Growing up, I was very fortunate to have my maternal grandmother and her husband work in the tourism industry in Williamsburg, Virginia. I got an early exposure to colonial America to go along with my always strong love of history in general. Naturally, I have also been interested in the happenings in Salem, Massachusetts, knowing it can be very difficult to separate fact from fiction from urban legend.
Enter this wonderful book by Marilynne K. Roach. It should be noted before beginning that this is not Roach’s first rodeo when it comes to scholarly work on the Salem witch trials. She’s well-respected in that area as a quick Google search will reveal.
That said, what Roach brings to the table with this offering is humanization of the accused as well as providing a smaller scope of the trials. Rather than looking at the trials in a larger overview, she takes six women accused of being witches and gets into extraordinary detail about their lives. With each woman, she digs into their family, genealogy and the events surrounding the accusations against them and subsequent trial.
This works very well to humanize the accused, as you can see them as individual persons, not just numbers or statistics. Additionally, Roach makes an effort to get into each woman’s head to try and see the happenings through their eyes. This further brings the subject to a more personal level.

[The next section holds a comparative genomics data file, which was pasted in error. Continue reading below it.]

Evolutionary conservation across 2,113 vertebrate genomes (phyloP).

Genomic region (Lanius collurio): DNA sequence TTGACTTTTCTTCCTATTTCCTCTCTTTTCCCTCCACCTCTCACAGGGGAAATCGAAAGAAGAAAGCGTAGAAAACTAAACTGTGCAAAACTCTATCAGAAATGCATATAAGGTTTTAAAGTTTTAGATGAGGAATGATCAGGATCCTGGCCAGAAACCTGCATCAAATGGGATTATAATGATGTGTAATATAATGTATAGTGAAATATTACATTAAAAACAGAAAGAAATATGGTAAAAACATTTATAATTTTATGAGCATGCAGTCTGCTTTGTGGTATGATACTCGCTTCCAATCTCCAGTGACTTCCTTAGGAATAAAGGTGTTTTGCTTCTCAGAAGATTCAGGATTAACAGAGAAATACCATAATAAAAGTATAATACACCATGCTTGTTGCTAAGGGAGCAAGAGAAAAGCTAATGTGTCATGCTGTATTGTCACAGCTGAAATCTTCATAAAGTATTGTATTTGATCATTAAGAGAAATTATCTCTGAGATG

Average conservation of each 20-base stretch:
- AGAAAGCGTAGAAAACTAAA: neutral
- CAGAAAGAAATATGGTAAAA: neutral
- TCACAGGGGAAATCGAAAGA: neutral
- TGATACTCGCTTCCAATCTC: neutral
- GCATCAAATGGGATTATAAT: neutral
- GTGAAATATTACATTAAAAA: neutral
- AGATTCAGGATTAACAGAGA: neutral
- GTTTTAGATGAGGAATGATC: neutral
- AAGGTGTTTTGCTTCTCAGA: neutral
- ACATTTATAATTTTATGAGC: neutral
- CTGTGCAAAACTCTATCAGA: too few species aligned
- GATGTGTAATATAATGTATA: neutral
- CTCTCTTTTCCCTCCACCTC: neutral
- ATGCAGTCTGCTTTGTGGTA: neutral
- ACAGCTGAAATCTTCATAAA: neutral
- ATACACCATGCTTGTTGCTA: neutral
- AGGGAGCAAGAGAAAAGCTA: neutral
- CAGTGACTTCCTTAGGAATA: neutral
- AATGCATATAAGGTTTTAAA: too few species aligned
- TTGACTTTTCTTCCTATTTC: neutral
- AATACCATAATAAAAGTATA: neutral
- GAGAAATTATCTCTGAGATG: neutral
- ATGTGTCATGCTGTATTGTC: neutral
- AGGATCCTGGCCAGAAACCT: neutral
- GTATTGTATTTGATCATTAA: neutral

The only downside of the book is that it does get tedious at times. It took me a bit before I really got rolling, once I finished the first woman’s story. Then I got into a flow with the remaining stories. But considering this is first and foremost a scholarly / academic work, not a piece of fiction, I am perfectly willing to sacrifice a fun read for a historically accurate read. In that, Roach is outstanding.
I definitely recommend this book for anyone interested in history, be it Colonial America, women’s studies, witchcraft, law, whatever. It certainly seems to be very well done.
Rating: 5 stars (out of 5)